Disorder in fish shoals may reap rewards at dinner time


The advantages of animals foraging in an orderly group are well-known, but research by the University of Bristol has found an element of unruly adventure can help fish in the quest for food.

The study, published today in Nature Communications, sheds new light on why fish shoals frequently switch between behaving in states of extreme order and disorder. It found certain individuals perform better when the group is disordered because they are more observant and faster to find sources of food, while others excel by following the orderly crowd and exploiting their more proactive peers.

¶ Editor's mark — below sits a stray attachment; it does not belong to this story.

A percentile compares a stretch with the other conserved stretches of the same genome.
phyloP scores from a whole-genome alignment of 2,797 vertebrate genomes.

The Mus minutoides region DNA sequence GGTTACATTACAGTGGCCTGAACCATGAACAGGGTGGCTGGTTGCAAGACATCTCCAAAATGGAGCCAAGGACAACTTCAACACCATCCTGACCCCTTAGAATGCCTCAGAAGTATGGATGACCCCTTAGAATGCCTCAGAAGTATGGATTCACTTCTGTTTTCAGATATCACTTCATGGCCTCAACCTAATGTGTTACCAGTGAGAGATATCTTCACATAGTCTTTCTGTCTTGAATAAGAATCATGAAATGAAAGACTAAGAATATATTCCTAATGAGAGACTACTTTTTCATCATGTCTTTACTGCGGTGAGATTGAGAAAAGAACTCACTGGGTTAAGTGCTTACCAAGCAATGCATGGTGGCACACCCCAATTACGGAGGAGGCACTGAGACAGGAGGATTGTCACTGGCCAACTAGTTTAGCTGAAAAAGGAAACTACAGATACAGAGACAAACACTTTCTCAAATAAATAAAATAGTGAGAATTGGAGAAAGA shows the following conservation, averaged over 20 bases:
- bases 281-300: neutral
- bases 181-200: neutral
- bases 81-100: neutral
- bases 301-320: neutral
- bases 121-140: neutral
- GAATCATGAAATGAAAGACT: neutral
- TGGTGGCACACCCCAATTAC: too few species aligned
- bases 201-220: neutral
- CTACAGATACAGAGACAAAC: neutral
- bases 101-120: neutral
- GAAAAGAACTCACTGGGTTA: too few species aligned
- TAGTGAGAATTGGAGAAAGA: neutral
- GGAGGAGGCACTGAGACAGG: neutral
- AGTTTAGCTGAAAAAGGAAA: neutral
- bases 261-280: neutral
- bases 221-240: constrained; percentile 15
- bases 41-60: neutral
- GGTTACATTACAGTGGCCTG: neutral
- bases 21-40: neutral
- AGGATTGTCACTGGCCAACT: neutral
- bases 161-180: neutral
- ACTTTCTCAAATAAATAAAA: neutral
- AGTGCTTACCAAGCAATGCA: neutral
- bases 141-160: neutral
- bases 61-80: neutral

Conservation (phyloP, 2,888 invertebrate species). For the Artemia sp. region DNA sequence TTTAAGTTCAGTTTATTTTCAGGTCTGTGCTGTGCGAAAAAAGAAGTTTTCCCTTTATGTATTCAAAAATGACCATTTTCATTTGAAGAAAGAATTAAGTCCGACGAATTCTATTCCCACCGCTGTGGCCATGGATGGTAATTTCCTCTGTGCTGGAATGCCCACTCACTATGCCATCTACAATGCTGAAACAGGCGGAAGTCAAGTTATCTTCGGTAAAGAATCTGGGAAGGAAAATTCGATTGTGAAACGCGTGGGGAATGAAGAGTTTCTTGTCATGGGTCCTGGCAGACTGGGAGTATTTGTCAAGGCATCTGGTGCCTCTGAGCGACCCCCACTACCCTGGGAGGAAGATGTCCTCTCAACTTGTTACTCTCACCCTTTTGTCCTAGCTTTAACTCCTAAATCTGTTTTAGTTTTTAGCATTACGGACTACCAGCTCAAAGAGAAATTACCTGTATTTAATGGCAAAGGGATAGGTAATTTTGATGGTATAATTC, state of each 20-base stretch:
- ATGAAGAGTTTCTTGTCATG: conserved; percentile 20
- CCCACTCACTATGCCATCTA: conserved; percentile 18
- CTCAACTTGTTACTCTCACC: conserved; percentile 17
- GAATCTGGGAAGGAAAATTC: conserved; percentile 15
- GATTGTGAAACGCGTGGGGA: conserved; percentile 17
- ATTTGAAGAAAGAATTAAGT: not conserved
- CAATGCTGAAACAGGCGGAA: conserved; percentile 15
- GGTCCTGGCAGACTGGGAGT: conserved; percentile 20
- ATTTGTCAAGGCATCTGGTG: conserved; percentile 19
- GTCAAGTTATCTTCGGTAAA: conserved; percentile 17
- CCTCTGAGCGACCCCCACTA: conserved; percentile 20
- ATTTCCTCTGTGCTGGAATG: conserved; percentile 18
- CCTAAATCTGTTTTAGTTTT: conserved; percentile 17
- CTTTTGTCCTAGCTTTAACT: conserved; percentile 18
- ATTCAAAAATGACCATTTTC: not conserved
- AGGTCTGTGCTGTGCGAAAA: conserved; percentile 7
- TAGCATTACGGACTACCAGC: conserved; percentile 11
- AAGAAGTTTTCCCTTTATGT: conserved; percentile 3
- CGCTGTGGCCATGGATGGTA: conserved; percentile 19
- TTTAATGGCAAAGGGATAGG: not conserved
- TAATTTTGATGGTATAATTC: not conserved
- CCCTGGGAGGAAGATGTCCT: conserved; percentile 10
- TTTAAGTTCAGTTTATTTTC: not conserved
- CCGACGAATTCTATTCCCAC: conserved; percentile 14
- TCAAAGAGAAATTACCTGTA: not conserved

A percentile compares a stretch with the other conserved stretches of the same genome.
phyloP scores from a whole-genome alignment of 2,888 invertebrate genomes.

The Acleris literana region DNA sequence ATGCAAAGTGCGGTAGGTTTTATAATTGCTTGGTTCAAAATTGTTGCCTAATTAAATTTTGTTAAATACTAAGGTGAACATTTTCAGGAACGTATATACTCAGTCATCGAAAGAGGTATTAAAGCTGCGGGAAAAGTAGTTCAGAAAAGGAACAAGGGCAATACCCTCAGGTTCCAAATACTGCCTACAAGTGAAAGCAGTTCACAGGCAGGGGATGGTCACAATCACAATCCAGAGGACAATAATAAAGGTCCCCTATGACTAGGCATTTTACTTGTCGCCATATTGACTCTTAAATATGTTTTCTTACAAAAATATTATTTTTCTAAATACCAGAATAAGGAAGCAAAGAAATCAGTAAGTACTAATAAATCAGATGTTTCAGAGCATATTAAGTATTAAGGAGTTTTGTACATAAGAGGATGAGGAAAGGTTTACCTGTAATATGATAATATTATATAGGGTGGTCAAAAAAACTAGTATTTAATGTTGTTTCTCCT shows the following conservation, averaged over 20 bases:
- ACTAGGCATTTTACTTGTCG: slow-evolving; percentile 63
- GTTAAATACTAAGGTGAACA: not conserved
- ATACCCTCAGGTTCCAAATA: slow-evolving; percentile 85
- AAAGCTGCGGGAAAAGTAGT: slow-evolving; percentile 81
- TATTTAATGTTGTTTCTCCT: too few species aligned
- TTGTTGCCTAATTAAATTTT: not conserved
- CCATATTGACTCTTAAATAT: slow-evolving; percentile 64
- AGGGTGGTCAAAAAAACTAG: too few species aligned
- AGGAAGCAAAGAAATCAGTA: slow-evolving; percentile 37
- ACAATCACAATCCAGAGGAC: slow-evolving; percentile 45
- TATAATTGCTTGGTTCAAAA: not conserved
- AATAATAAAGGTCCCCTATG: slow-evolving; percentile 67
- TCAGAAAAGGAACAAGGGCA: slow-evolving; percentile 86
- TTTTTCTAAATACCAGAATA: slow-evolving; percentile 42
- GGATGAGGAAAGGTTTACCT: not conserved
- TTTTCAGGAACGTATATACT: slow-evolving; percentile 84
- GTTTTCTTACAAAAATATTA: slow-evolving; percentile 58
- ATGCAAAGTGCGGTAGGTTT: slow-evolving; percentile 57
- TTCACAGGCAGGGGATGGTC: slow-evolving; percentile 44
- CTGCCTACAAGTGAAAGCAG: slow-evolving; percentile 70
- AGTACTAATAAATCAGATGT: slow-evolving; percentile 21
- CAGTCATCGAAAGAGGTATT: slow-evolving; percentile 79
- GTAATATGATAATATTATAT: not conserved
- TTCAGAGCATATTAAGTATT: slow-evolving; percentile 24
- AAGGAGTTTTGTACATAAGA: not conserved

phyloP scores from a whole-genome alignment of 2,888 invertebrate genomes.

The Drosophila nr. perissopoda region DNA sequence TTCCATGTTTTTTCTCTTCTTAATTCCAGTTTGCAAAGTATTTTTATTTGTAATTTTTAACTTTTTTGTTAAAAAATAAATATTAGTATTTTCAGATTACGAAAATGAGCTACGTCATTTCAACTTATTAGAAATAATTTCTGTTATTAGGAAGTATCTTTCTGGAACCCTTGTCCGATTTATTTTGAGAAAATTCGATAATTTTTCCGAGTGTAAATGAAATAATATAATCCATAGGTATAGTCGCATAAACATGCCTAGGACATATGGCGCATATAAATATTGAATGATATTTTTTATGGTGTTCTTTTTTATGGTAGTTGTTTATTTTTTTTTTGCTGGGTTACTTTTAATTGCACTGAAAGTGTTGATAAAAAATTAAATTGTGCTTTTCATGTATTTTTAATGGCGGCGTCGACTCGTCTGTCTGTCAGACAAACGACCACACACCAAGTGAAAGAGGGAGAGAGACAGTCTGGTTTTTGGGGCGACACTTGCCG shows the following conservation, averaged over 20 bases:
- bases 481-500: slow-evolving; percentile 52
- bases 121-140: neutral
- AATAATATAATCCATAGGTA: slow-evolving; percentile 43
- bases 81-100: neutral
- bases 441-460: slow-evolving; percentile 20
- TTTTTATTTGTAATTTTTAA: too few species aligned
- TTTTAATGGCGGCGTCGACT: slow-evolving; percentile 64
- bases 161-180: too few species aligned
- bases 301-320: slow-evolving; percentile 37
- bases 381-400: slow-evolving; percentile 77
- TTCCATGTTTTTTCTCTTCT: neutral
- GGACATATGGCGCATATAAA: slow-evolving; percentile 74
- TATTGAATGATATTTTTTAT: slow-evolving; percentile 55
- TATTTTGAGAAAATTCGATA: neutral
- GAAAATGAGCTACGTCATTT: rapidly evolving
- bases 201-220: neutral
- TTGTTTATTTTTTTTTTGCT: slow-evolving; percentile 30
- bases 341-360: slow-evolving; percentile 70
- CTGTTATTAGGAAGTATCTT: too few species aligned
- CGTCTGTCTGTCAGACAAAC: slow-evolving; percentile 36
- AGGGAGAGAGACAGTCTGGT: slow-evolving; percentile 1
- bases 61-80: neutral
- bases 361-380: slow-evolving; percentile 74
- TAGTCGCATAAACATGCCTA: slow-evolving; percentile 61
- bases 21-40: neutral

Lead author Dr. Hannah MacGregor, Research Associate in the School of Biological Sciences, said: “We know how animals behave in collective formations, but the benefits of this are less well understood. The findings of our study are intriguing because they reveal why swarm-like fish shoals are in a constant state of flux, as each fish vies for order or disorder to hold sway depending on the state in which they individually perform best.

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